Steve Tromans & Mark Sanders
Mountains, Meditations, Murmurations
Discus 157CD
Available formats: CD/DL


“Absolutely a meeting-of-minds. Practically tailor made for all the Freeness listeners among marlbank readers.” – MARLBANK

“The unity and continuity is part of the brilliance, and from passages that dance, to those that go to a quiet place and ponder, the journey is stimulating. HIGHLY RECOMMENDED!” – Lee Henderson BIG BEAUTIFUL NOISE

“There is a lightheartedness that shines through and it is that stretch across emotions that really gives the album its subtle power. One for any time of the day or night.” – Mr Olivetti, FREQ


Steve Tromans – piano
Mark Sanders – drums and percussion

Two mountains, three meditations, and three murmurations, interwoven in dynamic duo performance, presented in order of emergence at the time of the music’s making. Tromans and Sanders have worked together on a number of projects in the last decade, including Tromans’ Birmingham-Chicago Improvisers’ Ensemble (as featured on BBC Radio 3) and Sid Peacock’s acclaimed Surge Orchestra, but this is the first time they have recorded together in a duo setting. The session was suggested by Sanders in early 2022 and realised later that year at Birmingham’s Sansom Studios.

The emergent structure of the pieces suggested the titles and themes of the release. Three contrasting approaches to structuring music meet in the 8 tracks of an album. The mountains are stoic, grounded in the earthly elements of their own becoming; the meditations are ephemeral as midnight moonlight on rippling water reflected in the eye of another; the murmurations, fleet and mercurial, spelling mutating shapes in a vast blue sky of musical imagination of piano and percussion.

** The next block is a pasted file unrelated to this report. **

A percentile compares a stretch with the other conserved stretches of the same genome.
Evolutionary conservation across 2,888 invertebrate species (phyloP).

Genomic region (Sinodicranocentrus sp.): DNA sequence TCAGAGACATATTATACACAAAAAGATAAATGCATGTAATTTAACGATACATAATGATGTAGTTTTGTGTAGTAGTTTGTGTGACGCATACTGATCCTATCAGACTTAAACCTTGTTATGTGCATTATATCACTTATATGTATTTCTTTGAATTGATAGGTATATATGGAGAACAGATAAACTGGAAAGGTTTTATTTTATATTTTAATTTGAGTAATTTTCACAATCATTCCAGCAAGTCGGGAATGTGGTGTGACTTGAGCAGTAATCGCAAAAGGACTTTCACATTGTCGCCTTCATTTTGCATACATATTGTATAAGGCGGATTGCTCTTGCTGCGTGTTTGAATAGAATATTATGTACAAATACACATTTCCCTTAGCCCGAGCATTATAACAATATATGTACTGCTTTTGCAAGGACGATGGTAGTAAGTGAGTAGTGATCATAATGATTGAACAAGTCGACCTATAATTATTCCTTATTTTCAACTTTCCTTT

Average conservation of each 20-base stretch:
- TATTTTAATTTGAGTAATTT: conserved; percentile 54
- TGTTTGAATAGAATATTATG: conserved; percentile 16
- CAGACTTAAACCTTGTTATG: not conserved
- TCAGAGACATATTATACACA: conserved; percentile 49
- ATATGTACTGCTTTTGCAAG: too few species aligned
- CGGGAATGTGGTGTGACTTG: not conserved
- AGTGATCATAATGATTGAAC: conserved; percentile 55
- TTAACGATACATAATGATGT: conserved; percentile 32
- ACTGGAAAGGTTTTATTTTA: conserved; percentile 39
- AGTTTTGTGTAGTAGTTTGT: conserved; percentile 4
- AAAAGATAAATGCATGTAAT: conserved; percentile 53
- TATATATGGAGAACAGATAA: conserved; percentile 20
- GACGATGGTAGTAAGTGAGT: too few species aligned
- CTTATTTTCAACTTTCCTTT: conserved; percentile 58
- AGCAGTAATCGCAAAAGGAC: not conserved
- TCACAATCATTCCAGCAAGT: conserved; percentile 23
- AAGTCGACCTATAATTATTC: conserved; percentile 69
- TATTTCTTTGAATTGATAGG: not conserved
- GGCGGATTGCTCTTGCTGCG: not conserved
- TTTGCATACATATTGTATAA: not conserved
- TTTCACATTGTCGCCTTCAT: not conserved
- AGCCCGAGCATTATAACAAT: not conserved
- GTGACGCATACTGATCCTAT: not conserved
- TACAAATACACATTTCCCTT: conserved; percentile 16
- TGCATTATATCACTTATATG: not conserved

Mountains, Meditations, Murmurations has been made possible with the support of Tony Dudley-Evans (TDE Promotions) and Fizzle Birmingham.


I first saw drummer Mark Sanders “live” with various Evan Parker projects back in the mid to late 80s and was immediately impressed with his combination of power and precision and the way he achieved a multiplicity of textures and effects with, often, a kit that was as basic and economical as John Stevens’s. He can also be an extremely subtle and responsive player, a characteristic on display through much of this project with Tromans, a musician and composer with a wide range of interests from Charles Ives to Frank Zappa. This is not the first time Tromans and Sanders have worked together and their improvisations here often suggest that they are inside each other’s heads, so intuitive and instinctive is their interaction. But then that’s just what such excellent improvisers do. For me the highlight is the 12½ minute Golden Mountain, a beautiful piece with echoes of traditional Japanese music, where Tromans produces some of his most delicate and beguiling work, but all the tracks command proper attention. The Murmurations are generally the most turbulent and ominous pieces, whilst the Meditations are more reflective, as you might expect. Silver Mountain is even more meditative and tender to begin with but gradually builds to a more intense climax, yet still never abandons control and restraint. It’s one of those sets where each hearing reveals more elusive details. – Barry Witherden, JAZZ JOURNAL